Placing productive capacities at the heart of least developed countries’ development policy and strategy
The coronavirus disease (COVID-19) pandemic has brought to light not only the systemic interdependence of countries, but also the socioeconomic fragility of the global economy. From a trade and development perspective, this has been felt most acutely in the most vulnerable developing countries – the least developed countries (LDCs).
Even prior to the onslaught of the COVID-19 pandemic, LDCs faced complex development challenges, compounded with economic growth patterns that have failed to translate into accelerated poverty reduction and job creation.
As the international community prepares for the upcoming fifteenth session of the United Nations Conference on Trade and Development (UNCTAD XV) and the Fifth United Nations Conference on the Least Developed Countries (UNLDC V), innovative strategies and approaches to enhance economic growth and address underlying vulnerabilities are urgently needed.
This policy brief is a call to action for LDC Governments and the broader international community of development partners to take concerted action in the fostering of productive capacities for sustainable development.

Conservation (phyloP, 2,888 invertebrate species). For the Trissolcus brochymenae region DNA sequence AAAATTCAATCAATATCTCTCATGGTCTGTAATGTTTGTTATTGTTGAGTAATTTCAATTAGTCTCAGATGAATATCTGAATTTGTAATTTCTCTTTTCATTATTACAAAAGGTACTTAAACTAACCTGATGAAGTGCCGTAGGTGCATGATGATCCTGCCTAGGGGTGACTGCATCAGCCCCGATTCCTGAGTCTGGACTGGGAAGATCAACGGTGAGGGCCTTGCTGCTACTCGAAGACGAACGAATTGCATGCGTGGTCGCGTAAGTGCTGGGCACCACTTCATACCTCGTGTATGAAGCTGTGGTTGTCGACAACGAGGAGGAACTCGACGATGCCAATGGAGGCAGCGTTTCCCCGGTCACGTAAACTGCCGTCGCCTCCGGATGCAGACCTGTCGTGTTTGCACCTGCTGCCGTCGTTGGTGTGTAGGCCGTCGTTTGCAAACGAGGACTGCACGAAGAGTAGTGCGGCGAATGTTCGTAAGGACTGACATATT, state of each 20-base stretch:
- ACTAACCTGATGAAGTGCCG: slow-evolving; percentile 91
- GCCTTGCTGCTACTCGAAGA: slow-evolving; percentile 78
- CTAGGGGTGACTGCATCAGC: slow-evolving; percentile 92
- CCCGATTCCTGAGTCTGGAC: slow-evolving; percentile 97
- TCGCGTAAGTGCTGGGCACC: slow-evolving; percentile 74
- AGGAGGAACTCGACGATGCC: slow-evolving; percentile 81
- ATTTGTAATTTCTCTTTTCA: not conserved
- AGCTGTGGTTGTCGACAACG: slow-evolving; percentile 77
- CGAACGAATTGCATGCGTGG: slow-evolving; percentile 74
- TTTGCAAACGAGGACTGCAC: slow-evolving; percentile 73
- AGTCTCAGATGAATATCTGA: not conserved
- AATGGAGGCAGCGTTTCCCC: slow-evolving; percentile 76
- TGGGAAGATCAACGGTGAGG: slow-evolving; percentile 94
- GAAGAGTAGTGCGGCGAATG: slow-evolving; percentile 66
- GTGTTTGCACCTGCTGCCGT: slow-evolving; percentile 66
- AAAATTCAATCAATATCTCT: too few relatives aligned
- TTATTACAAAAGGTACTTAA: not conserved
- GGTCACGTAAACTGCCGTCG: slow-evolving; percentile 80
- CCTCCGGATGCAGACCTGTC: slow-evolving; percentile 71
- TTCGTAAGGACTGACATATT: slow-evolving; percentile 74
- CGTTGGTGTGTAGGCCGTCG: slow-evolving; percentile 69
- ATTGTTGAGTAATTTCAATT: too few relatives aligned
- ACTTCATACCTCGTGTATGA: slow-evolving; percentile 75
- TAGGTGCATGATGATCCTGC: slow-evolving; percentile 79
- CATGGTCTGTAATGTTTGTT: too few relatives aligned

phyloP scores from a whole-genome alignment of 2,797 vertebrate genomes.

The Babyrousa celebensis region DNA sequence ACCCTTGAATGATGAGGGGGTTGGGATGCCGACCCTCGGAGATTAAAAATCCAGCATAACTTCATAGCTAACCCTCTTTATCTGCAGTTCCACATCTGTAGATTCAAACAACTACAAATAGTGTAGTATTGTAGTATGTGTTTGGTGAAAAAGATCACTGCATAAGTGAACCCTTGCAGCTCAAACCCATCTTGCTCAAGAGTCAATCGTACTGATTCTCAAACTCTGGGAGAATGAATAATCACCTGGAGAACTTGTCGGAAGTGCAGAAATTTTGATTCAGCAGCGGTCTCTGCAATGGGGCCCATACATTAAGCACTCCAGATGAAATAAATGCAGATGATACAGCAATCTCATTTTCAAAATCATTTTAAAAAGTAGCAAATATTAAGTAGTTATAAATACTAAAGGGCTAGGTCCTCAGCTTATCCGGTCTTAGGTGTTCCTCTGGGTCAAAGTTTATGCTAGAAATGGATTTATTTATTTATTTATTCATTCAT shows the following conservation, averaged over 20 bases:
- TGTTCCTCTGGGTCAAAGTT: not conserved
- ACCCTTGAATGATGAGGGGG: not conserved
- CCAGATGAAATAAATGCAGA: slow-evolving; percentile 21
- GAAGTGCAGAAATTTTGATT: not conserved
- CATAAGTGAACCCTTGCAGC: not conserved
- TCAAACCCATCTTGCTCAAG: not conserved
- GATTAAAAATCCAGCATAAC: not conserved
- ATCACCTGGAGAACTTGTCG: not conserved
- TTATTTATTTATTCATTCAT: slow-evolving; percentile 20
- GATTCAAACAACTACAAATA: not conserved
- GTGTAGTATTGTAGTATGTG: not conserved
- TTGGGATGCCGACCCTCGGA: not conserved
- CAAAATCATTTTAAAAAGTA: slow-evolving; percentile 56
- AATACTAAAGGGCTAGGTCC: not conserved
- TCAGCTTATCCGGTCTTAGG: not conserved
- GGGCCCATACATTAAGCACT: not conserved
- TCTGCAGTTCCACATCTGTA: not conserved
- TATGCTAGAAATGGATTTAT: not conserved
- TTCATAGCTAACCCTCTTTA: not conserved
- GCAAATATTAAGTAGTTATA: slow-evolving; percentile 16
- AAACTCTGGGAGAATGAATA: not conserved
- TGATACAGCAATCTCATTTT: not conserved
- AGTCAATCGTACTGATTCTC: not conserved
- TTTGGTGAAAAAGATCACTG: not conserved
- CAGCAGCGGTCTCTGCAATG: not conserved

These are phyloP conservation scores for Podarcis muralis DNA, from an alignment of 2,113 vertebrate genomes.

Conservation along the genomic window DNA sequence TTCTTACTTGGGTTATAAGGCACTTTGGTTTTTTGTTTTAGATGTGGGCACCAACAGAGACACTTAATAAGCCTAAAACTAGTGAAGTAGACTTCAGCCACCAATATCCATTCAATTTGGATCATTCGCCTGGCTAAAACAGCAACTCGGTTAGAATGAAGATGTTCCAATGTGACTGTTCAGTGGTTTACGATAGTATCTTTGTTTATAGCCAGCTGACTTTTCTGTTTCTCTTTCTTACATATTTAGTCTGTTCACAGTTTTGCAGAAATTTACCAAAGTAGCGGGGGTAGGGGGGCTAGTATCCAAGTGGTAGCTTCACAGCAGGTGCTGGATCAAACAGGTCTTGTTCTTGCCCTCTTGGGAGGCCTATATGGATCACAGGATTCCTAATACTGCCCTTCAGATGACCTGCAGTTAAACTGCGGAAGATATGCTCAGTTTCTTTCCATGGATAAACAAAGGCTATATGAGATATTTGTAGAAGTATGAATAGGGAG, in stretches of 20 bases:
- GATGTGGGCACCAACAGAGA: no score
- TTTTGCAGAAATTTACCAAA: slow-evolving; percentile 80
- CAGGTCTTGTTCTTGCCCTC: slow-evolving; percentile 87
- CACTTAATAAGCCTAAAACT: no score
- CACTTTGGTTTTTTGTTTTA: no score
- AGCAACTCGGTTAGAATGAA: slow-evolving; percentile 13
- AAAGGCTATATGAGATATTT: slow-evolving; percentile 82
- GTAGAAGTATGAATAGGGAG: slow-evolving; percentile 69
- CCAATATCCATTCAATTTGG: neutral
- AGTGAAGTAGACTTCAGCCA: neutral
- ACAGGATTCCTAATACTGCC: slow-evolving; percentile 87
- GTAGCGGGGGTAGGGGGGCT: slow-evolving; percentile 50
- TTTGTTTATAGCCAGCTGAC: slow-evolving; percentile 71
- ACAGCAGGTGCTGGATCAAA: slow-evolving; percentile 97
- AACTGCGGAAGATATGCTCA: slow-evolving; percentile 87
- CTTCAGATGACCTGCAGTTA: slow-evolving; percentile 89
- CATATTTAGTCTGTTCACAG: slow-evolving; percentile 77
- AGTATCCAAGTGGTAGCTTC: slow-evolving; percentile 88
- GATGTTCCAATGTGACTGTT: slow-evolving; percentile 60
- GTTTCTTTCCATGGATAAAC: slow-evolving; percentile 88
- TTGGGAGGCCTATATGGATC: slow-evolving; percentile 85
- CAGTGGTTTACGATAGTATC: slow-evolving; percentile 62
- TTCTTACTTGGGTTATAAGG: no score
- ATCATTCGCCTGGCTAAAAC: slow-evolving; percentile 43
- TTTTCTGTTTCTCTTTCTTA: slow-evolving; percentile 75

The least developed countries (LDCs) and development partners should prioritize the building, maintenance and use of productive capacities as an overarching framework of support for these countries.
The forthcoming programme of action in support of LDCs and domestic policies in LDCs themselves should make productive capacities central in order to build resilience to shocks.
Countries that have developed a broader and deeper set of productive capacities across various dimensions have been better positioned to face the effects of recent external shocks.
Building and utilizing productive capacities is the key to achieving sustainable and inclusive economic growth in LDCs. That is, such growth and poverty reduction in the LDCs rely on fostering productive capacities.
By developing productive capacities, LDCs will be better positioned to enter and compete in new international markets in goods and services, especially in more sophisticated value added goods, which leverage technology and innovation to go beyond primary commodities.